In Nassau and Suffolk counties, which has retired superintendents accounting for 23 of the top 24 TRS pensions in the state, four retirees receive an annual benefit in excess of $300,000, led by former Commack Union Free School District superintendent James Feltman’s $325,854.36 pension, according to the nonpartisan Empire Center for Public Policy.

Nineteen retired Westchester superintendents also crack the top 100 in the state, led by former Ossining schools chief Phyllis Glassman’s $213,052.92 pension. The Empire Center reported that about 2,300 retirees receive at least $100,000 a year.

“Money for education has become money for educators,” O’Baldwin said. “Students, programs, services, buildings, taxpayers and the local New York economy are getting the short end of the stick.”

Despite some public angst over escalating pensions and district contributions, New York State United Teachers (NYSUT) union spokesman Carl Korn said that anger toward teachers who have earned their pensions is misplaced.

Although the high-profile six-figure pensions receive the publicity, the average current TRS pension is about $35,000 a year across the state, he said. In many instances older teachers and retirees had relinquished greater potential salary during their careers in exchange for greater benefits, Korn said.

Additionally more than 90 percent of the TRS pensions are being paid for by member contributions and return on investments, not taxpayers, he said.

But Korn said there were few complaints from the public in the late 1990s into the early 2000s, when the formulas dictated minimal district contributions. From 1997-98 through 2002-03, districts contributed a high of 1.43 percent of teachers’ salaries (1999-2000). It fell to as low as 0.36 percent (2001-02 and 2002-03).

“Where were these same people from 1997 to 2002 when the districts paid very little?” Korn said.

Revisions to TRS, such as the addition of Tier 6, which increases individual teachers’ contributions to as high as 6 percent and requires a later retirement age,  will likely take a generation to help the situation, critics argue.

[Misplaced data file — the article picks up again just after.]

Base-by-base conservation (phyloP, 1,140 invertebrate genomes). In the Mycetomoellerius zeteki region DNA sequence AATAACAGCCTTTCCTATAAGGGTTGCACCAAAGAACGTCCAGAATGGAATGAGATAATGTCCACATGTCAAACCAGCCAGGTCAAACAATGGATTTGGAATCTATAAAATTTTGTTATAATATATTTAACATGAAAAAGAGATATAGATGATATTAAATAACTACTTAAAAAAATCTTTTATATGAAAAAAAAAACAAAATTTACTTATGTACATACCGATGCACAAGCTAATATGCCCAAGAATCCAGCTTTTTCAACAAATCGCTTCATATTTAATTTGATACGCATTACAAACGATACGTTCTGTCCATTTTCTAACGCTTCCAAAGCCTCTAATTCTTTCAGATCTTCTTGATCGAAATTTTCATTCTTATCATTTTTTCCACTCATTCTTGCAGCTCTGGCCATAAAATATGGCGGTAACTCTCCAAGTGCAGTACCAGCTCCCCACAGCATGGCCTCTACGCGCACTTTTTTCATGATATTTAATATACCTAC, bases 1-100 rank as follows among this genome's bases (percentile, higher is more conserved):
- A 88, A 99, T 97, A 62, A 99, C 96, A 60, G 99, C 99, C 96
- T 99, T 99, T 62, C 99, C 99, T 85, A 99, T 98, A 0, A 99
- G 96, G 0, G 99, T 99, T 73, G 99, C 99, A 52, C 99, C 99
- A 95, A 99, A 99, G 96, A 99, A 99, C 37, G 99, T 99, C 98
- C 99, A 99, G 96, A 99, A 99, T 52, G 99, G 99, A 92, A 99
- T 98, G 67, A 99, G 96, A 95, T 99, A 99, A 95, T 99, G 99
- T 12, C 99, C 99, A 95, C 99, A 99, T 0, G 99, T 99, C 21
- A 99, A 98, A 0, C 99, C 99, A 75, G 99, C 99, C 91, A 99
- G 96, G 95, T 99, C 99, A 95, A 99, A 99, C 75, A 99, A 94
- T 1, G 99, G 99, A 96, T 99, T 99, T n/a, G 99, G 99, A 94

Last year just 17,368 out of 270,039 TRS members belonged to Tier 6, according to statistics provided by the TRS. Coupled with the state legislature’s decision in 2000 to eliminate the 3 percent employee contribution for Tier 3 and 4 members after 10 years of service, districts have had to foot an increasing percentage of the contributions, McGrath said.

Last year, just over 230,000 current TRS members–about 85 percent–are in either Tier 3 or 4, the TRS reported.

However, those who want reform, whether they be part of taxpayer advocate groups or are more progressive, point out that there has yet to be the political will to make serious changes. Assemblyman Tom Abinanti (D-Pleasantville) said he introduced a measure three years ago that requires the state to foot the bill for pensions that exceed the 2 percent tax cap.

Despite getting state Sen. George Latimer to carry the bill in the Senate, his proposal has gone nowhere, Abinanti said.

David O’Halloran, a trustee in the Roudout Valley Central School District in Ulster County, said the lack of meaningful pension reform and mandate relief and the presence of the tax cap may eventually force more districts to take drastic action, such as mergers.

“At the end of the day, if the pensions fail to live up to projections, taxpayers are the ones who are forced to make them whole,” O’Halloran said.

 

 

 

 

 

 

 

Share

We'd love for you to support our work by joining as a free, partial access subscriber, or by registering as a full access member. Members get full access to all of our content, and receive a variety of bonus perks like free show tickets. Learn more here.